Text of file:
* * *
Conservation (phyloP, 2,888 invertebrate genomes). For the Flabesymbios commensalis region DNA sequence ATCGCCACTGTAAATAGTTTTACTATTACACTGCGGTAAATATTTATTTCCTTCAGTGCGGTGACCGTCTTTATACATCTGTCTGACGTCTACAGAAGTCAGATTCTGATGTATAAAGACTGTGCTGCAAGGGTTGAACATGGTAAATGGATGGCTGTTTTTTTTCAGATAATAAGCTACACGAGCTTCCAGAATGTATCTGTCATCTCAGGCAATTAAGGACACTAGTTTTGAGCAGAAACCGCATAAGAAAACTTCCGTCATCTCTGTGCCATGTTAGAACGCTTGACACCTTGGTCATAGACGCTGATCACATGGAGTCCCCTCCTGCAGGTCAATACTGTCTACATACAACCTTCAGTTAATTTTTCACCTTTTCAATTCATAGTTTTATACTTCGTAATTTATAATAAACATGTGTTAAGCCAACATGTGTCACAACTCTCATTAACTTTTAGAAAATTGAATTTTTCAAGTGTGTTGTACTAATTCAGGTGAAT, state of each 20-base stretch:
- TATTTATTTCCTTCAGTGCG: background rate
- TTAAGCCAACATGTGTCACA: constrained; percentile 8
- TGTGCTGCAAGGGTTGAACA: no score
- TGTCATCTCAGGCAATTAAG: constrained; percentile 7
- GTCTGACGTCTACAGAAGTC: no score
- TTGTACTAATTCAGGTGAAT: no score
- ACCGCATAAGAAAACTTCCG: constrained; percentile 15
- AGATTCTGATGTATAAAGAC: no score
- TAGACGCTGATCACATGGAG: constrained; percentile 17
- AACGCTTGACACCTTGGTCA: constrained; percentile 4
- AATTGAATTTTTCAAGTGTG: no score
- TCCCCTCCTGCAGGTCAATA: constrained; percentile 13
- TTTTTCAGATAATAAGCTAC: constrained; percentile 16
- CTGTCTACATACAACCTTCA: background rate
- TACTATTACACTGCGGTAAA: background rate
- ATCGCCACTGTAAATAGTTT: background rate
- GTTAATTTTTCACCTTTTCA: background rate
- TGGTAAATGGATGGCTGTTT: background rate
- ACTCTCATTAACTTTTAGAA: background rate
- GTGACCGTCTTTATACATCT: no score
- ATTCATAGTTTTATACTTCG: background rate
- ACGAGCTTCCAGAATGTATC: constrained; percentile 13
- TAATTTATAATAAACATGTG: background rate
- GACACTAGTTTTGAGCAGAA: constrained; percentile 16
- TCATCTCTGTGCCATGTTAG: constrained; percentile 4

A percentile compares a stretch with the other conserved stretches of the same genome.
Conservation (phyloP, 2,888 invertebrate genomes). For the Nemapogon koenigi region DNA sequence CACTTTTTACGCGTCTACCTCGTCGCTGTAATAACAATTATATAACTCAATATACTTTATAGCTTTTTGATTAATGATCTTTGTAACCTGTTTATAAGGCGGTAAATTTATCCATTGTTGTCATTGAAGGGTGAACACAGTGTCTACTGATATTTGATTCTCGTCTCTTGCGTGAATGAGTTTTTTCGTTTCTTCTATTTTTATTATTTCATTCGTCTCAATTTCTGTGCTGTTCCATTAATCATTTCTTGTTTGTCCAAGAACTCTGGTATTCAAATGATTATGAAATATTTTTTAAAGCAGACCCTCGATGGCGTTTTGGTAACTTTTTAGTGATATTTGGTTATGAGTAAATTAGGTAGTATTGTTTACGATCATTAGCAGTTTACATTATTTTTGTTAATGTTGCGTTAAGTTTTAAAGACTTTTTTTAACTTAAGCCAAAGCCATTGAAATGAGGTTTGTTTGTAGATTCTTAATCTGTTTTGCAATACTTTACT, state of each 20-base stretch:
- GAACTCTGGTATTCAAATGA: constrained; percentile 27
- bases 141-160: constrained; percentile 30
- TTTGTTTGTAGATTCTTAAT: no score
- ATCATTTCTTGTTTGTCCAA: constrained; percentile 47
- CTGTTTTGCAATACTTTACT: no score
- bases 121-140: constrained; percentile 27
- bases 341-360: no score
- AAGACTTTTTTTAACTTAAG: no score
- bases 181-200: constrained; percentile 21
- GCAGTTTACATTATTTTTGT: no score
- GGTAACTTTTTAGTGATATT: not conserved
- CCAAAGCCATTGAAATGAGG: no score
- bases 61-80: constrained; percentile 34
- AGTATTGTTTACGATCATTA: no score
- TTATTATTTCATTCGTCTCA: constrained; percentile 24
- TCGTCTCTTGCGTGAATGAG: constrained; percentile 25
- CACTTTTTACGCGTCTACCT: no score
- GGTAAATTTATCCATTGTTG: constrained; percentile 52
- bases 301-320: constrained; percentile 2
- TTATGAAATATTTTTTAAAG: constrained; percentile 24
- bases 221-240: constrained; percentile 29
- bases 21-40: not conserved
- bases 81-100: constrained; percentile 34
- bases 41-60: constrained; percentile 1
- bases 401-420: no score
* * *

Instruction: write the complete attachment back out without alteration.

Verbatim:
Conservation (phyloP, 2,888 invertebrate genomes). For the Flabesymbios commensalis region DNA sequence ATCGCCACTGTAAATAGTTTTACTATTACACTGCGGTAAATATTTATTTCCTTCAGTGCGGTGACCGTCTTTATACATCTGTCTGACGTCTACAGAAGTCAGATTCTGATGTATAAAGACTGTGCTGCAAGGGTTGAACATGGTAAATGGATGGCTGTTTTTTTTCAGATAATAAGCTACACGAGCTTCCAGAATGTATCTGTCATCTCAGGCAATTAAGGACACTAGTTTTGAGCAGAAACCGCATAAGAAAACTTCCGTCATCTCTGTGCCATGTTAGAACGCTTGACACCTTGGTCATAGACGCTGATCACATGGAGTCCCCTCCTGCAGGTCAATACTGTCTACATACAACCTTCAGTTAATTTTTCACCTTTTCAATTCATAGTTTTATACTTCGTAATTTATAATAAACATGTGTTAAGCCAACATGTGTCACAACTCTCATTAACTTTTAGAAAATTGAATTTTTCAAGTGTGTTGTACTAATTCAGGTGAAT, state of each 20-base stretch:
- TATTTATTTCCTTCAGTGCG: background rate
- TTAAGCCAACATGTGTCACA: constrained; percentile 8
- TGTGCTGCAAGGGTTGAACA: no score
- TGTCATCTCAGGCAATTAAG: constrained; percentile 7
- GTCTGACGTCTACAGAAGTC: no score
- TTGTACTAATTCAGGTGAAT: no score
- ACCGCATAAGAAAACTTCCG: constrained; percentile 15
- AGATTCTGATGTATAAAGAC: no score
- TAGACGCTGATCACATGGAG: constrained; percentile 17
- AACGCTTGACACCTTGGTCA: constrained; percentile 4
- AATTGAATTTTTCAAGTGTG: no score
- TCCCCTCCTGCAGGTCAATA: constrained; percentile 13
- TTTTTCAGATAATAAGCTAC: constrained; percentile 16
- CTGTCTACATACAACCTTCA: background rate
- TACTATTACACTGCGGTAAA: background rate
- ATCGCCACTGTAAATAGTTT: background rate
- GTTAATTTTTCACCTTTTCA: background rate
- TGGTAAATGGATGGCTGTTT: background rate
- ACTCTCATTAACTTTTAGAA: background rate
- GTGACCGTCTTTATACATCT: no score
- ATTCATAGTTTTATACTTCG: background rate
- ACGAGCTTCCAGAATGTATC: constrained; percentile 13
- TAATTTATAATAAACATGTG: background rate
- GACACTAGTTTTGAGCAGAA: constrained; percentile 16
- TCATCTCTGTGCCATGTTAG: constrained; percentile 4

A percentile compares a stretch with the other conserved stretches of the same genome.
Conservation (phyloP, 2,888 invertebrate genomes). For the Nemapogon koenigi region DNA sequence CACTTTTTACGCGTCTACCTCGTCGCTGTAATAACAATTATATAACTCAATATACTTTATAGCTTTTTGATTAATGATCTTTGTAACCTGTTTATAAGGCGGTAAATTTATCCATTGTTGTCATTGAAGGGTGAACACAGTGTCTACTGATATTTGATTCTCGTCTCTTGCGTGAATGAGTTTTTTCGTTTCTTCTATTTTTATTATTTCATTCGTCTCAATTTCTGTGCTGTTCCATTAATCATTTCTTGTTTGTCCAAGAACTCTGGTATTCAAATGATTATGAAATATTTTTTAAAGCAGACCCTCGATGGCGTTTTGGTAACTTTTTAGTGATATTTGGTTATGAGTAAATTAGGTAGTATTGTTTACGATCATTAGCAGTTTACATTATTTTTGTTAATGTTGCGTTAAGTTTTAAAGACTTTTTTTAACTTAAGCCAAAGCCATTGAAATGAGGTTTGTTTGTAGATTCTTAATCTGTTTTGCAATACTTTACT, state of each 20-base stretch:
- GAACTCTGGTATTCAAATGA: constrained; percentile 27
- bases 141-160: constrained; percentile 30
- TTTGTTTGTAGATTCTTAAT: no score
- ATCATTTCTTGTTTGTCCAA: constrained; percentile 47
- CTGTTTTGCAATACTTTACT: no score
- bases 121-140: constrained; percentile 27
- bases 341-360: no score
- AAGACTTTTTTTAACTTAAG: no score
- bases 181-200: constrained; percentile 21
- GCAGTTTACATTATTTTTGT: no score
- GGTAACTTTTTAGTGATATT: not conserved
- CCAAAGCCATTGAAATGAGG: no score
- bases 61-80: constrained; percentile 34
- AGTATTGTTTACGATCATTA: no score
- TTATTATTTCATTCGTCTCA: constrained; percentile 24
- TCGTCTCTTGCGTGAATGAG: constrained; percentile 25
- CACTTTTTACGCGTCTACCT: no score
- GGTAAATTTATCCATTGTTG: constrained; percentile 52
- bases 301-320: constrained; percentile 2
- TTATGAAATATTTTTTAAAG: constrained; percentile 24
- bases 221-240: constrained; percentile 29
- bases 21-40: not conserved
- bases 81-100: constrained; percentile 34
- bases 41-60: constrained; percentile 1
- bases 401-420: no score